Since early this year, the prices of most fruits have increased, while the rice price has remained stable.
The sector has replaced unproductive rice with other plants to match demand, mainly with fruit trees. Production plans will also be adjusted to minimise damage from extreme weather, especially in vulnerable areas such as the Central Highlands and the south central coastal and Mekong Delta regions.
The sector will also maintain the productivity of coffee and cashew farms, while expanding tea fields.
The Cultivation Department will also guide farmers in cultivating rice in the northern and Mekong Delta regions for high yield.
Nguyen Hong Son, head of the Cultivation Department, said that the autumn-winter crop in the Mekong Delta region is important, as it is expected to make up for the fall in productivity of the winter-spring crop 2017 when rice yield dropped 296,600 tonnes from 2016.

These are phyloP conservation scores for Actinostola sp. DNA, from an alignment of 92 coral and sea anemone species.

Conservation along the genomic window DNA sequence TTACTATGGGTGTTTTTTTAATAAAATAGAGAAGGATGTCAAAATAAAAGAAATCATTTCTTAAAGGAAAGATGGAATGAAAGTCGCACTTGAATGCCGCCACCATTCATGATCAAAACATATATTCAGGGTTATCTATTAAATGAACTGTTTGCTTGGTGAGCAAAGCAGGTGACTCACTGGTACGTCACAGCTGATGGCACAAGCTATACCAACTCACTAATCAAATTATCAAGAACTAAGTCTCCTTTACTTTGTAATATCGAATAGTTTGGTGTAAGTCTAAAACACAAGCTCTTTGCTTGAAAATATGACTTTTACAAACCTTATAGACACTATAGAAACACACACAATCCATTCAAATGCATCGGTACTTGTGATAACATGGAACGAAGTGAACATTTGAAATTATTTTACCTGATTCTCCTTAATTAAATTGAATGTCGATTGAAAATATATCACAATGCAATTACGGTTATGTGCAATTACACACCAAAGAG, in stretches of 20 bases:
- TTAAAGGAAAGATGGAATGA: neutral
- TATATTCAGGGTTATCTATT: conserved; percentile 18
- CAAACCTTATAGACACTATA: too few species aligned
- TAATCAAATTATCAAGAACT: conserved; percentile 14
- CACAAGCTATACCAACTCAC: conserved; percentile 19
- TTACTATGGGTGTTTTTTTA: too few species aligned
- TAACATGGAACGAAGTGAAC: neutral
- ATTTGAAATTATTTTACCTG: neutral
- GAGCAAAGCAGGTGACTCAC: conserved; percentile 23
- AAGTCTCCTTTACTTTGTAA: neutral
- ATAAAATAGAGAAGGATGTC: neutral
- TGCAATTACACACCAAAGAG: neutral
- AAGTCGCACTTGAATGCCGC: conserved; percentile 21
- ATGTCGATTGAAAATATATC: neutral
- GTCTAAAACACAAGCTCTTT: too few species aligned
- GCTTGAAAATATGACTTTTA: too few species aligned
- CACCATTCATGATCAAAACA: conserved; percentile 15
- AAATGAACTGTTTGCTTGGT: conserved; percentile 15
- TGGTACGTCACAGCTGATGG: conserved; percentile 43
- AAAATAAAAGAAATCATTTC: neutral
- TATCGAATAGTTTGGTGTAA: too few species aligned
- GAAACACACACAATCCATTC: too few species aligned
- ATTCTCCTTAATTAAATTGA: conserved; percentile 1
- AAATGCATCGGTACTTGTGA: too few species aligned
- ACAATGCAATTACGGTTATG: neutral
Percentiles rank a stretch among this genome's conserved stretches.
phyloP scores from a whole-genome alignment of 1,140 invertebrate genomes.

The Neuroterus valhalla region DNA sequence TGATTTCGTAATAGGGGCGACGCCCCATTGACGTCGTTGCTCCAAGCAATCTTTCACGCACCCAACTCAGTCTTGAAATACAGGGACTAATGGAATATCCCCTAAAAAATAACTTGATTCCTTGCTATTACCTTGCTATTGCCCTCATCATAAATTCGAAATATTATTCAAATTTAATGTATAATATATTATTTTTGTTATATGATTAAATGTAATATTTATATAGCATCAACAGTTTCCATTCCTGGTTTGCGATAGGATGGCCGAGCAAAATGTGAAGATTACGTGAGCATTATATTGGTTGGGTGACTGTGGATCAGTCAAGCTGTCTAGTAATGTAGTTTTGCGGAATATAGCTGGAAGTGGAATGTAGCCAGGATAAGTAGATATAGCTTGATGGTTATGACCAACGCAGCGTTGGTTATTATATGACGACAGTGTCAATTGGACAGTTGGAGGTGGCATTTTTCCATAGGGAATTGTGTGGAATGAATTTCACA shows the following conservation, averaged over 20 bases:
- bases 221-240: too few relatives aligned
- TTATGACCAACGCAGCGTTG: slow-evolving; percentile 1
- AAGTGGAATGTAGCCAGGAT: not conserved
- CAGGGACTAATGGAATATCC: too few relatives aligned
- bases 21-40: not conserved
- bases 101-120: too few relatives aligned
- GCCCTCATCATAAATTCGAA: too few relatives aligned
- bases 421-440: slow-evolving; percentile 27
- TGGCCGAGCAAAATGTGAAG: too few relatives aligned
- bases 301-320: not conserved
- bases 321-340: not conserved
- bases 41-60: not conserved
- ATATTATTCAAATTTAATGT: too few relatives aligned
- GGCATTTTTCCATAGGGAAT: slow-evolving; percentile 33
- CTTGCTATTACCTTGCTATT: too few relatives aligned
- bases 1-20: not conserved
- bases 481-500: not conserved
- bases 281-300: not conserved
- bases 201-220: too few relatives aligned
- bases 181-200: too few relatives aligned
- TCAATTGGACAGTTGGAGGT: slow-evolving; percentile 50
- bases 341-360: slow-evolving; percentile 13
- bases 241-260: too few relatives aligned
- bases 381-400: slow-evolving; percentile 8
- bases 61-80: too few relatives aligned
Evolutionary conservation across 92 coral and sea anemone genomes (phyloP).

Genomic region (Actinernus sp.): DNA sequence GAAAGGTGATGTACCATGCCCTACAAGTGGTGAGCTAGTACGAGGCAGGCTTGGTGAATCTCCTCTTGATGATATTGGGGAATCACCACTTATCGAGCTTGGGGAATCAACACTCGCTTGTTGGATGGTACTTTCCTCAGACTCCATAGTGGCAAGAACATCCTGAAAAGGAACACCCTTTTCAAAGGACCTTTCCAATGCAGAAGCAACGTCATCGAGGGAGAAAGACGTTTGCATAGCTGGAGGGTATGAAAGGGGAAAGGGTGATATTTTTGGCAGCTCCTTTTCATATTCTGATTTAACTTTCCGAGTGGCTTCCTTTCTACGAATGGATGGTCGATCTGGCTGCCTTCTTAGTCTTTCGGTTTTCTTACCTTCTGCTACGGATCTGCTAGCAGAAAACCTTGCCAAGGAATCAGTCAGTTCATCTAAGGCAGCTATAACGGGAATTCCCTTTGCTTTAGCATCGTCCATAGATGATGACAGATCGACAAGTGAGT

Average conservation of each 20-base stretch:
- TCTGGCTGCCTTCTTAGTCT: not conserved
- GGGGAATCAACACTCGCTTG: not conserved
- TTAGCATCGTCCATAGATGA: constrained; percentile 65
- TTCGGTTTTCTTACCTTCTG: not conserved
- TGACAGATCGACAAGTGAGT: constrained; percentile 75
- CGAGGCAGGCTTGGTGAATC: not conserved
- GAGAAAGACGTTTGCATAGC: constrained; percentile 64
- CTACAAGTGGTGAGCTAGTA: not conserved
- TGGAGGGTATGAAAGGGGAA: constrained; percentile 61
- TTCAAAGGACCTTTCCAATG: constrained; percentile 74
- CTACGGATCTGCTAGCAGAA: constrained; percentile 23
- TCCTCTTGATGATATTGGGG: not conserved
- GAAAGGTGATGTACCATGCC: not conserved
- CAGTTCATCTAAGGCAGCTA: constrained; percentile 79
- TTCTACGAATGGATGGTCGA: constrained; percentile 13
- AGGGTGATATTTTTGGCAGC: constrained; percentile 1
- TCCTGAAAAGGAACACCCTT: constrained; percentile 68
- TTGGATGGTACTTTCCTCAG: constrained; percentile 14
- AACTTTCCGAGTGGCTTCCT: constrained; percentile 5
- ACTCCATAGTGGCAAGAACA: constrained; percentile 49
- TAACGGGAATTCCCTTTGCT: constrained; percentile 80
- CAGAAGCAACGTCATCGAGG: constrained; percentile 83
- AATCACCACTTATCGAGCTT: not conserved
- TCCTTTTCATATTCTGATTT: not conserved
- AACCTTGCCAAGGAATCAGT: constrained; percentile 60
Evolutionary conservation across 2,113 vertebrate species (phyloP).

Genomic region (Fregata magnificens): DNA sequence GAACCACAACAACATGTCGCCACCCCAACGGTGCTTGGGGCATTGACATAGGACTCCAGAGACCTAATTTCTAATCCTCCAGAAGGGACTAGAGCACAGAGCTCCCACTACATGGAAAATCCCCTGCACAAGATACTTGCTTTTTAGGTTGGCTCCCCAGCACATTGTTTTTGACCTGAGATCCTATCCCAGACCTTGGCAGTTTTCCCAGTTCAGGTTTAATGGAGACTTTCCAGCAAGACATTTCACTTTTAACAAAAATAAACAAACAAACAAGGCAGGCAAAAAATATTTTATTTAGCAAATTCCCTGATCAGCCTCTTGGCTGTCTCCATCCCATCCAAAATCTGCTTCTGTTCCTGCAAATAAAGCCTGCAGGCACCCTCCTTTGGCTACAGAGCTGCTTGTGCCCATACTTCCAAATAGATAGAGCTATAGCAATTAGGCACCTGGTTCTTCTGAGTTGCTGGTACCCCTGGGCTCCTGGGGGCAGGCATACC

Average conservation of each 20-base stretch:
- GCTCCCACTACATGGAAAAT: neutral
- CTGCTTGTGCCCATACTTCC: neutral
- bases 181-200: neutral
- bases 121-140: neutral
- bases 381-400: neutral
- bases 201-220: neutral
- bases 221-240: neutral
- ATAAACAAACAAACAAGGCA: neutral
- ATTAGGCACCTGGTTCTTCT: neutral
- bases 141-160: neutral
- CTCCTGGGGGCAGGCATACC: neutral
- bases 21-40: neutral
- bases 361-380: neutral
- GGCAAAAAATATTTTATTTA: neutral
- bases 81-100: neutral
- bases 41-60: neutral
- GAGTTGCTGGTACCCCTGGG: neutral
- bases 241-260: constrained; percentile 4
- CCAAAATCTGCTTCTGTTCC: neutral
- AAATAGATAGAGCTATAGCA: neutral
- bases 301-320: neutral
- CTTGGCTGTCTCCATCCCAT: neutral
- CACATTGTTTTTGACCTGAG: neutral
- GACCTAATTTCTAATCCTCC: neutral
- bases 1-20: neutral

Son advised regional localities to strengthen forecast efficiency to prevent insect spreading, thus ensuring productivity.
Son added that the provinces should prioritise rice varieties with high export value such as Jasmine 85, Nang Hoa 9 and VD20.
According to the MARD, in the first half of 2017, the cultivation sector’s growth reached 1.66%.VNA